Human beings may have a moral conscience, but they also have the more basic impulses to do what brings immediate benefit. Hence performing morally virtuous actions typically requires the person to overcome these selfish inclinations. Self-control is what enables people to override impulses and responses so as to do something else, especially something that is more highly valued. Self-control is thus vital for morality, because it is the inner process that enables people to resist impulses and over- come selfishness so as to act in morally desirable ways. In an important sense, self-control is the psychological foundation of virtuous action, and morality would be ineffective without it. p. 66
This passage brings all the claims, assumptions, and arguments together once more. The critical point is that the reader is invited to accept the idea that self-control is both a necessary and a sufficient condition of moral behavior.
 Many moral rules consist precisely of forbidding behaviors that may appeal to people in the short run but are detrimental to group living. p. 66
The Bible casts a long shadow - all the way to the psychological laboratory. Its moral code is mainly proscriptive. Most moral standards (the 10 Commandments, the 7 Deadly Sins) are about what not to do. And the anticipated punishments are severe indeed for those who believe it.
 The primary function of self- awareness is to make self-regulation possible. p. 67
If, as claimed, the psychological capacity of self-awareness, i.e., of ‘having’ a self emerged under evolutionary pressures to manage life in a group with the exercise of self-control, then this is a heavy burden to carry. The studies performed in the ego-depletion program presume awareness of the temptation and of the effort needed to resist it. This does not mean, however, that self-regulation cannot occur outside of awareness. Nor does it mean that self-awareness didn’t evolve – at least in part – in response to other types of evolutionary pressure (e.g., keeping score of debts and obligations, plotting revenge etc.).
 When willpower is low, therefore, virtue suffers and immoral behavior increases. p. 67
This conditional statement reaffirms the deterministic effect of low willpower on immoral behavior. It denies the possibility that, under certain conditions, morality may go up with low willpower or that immoral behavior may go up for reasons other than low willpower. 
A broader view
A correlation between a manipulated variable (e.g., self-control) and an observed measure (e.g., the number of instances of one type of moral behavior) can only establish that the former is a sufficient cause of the latter. A broader view requires a broader set of data. In the context of the present discussion, it would be useful to gather examples, observations, and experimental data over a sample of different types of moral behavior. If we looked beyond the definition of moral behavior as the suppression of impulses that are personally gratifying but offensive to the group, we would find that small children and some non-human primates engage in what seems to be moral behavior. They share, help, empathize, and are offended by inequality, and they do all this instinctively and intuitively. In other words, there is plenty of evidence of moral behavior that is spontaneous and positive. Empathic helping, for example, is not negatively defined as the absence of anti-social self-indulgence. If this type of behavior amounts to a significant proportion of the moral behavior in the world, then self-control is not necessary for morality.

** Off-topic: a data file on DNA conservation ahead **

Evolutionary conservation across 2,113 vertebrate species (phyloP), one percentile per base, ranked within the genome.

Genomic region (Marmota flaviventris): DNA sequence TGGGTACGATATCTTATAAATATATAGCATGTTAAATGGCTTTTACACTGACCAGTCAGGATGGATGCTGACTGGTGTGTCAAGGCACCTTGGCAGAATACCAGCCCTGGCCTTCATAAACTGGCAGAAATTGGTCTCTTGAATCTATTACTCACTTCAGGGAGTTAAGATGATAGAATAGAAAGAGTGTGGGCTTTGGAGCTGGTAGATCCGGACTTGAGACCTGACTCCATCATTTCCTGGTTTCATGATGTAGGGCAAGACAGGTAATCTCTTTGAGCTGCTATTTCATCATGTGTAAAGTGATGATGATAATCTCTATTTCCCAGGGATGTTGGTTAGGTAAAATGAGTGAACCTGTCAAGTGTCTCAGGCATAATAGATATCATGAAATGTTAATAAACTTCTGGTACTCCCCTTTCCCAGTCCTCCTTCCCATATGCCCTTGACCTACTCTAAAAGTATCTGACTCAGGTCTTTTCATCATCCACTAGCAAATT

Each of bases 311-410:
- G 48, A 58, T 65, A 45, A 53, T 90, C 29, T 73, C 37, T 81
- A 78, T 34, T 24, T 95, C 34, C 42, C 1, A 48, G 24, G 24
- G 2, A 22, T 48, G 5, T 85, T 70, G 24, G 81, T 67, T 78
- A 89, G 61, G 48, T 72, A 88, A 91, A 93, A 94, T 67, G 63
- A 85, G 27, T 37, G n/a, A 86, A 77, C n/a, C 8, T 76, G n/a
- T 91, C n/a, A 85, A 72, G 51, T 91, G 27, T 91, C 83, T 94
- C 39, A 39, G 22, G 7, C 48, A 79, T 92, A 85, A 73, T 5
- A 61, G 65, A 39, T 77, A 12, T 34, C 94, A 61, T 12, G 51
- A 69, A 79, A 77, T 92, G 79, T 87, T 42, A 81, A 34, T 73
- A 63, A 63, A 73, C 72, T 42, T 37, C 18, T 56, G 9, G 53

We should also ask if there are cases of self-control leading to immoral behavior. Indeed there are, and these cases involve the most disturbing kinds of immorality: namely, harming others for the sake of ingroup loyalty. The soldier, the spy, the executioner, and all other henchmen of the Grand Inquisitor act in the name of ingroup morality. They serve the greater good of the group, or so they are told. Often they don’t believe it right away, and they must effortfully suppress their natural instinct not to harm another person. Herb Simon and Robyn Dawes stared this nasty topic down in a pair of essays discussing the likes of Rudolf Hoess, the Kommandant of Auschwitz, and Adolf Eichmann, the bureaucratic engineer of the transportation logistics that fed the extermination camps. These men were revolted by the sight of blood and human suffering. They had to make an effort to carry on with what they perceived as their moral duty to the Fatherland. These cases are extreme, but they illustrate that there is a conceptual and empirical separation between self-control and morality. If self-control can also be a sufficient cause of immoral behavior, then knowing only whether self-control is high or low reveals little about the morality of the behavior to come unless there is information regarding the context.
A broader, and less moralistic, view suggests that the capacity for self-control evolved in an environment that presented our ancestors with difficult challenges. To master these challenges, they had to be able to comprehend and weigh qualitatively different kinds of considerations, such as visceral desires, personal values, and the moral standards of the group. A simple equation reducing morality to self-control is misleading at best and dangerous at worst.
Baumeister, R. F., & Alghamdi, N. G. (2015). Role of self-control failure in immoral and unethical actions. Current Opinion in Psychology, 6, 66-69.
 This one sentence [quote #7] shows up another paradox that pervades the literature on ego-depletion. On the one hand, willpower is curtailed by mechanistic forces such as prior effort, while on the other hand the will is assumed to be free. In other words, the will is free except when it's not.
Note. I would call this essay a Gegendarstellung, which an alternative, perhaps even contrarian, presentation. My google translator settles for 'reply.'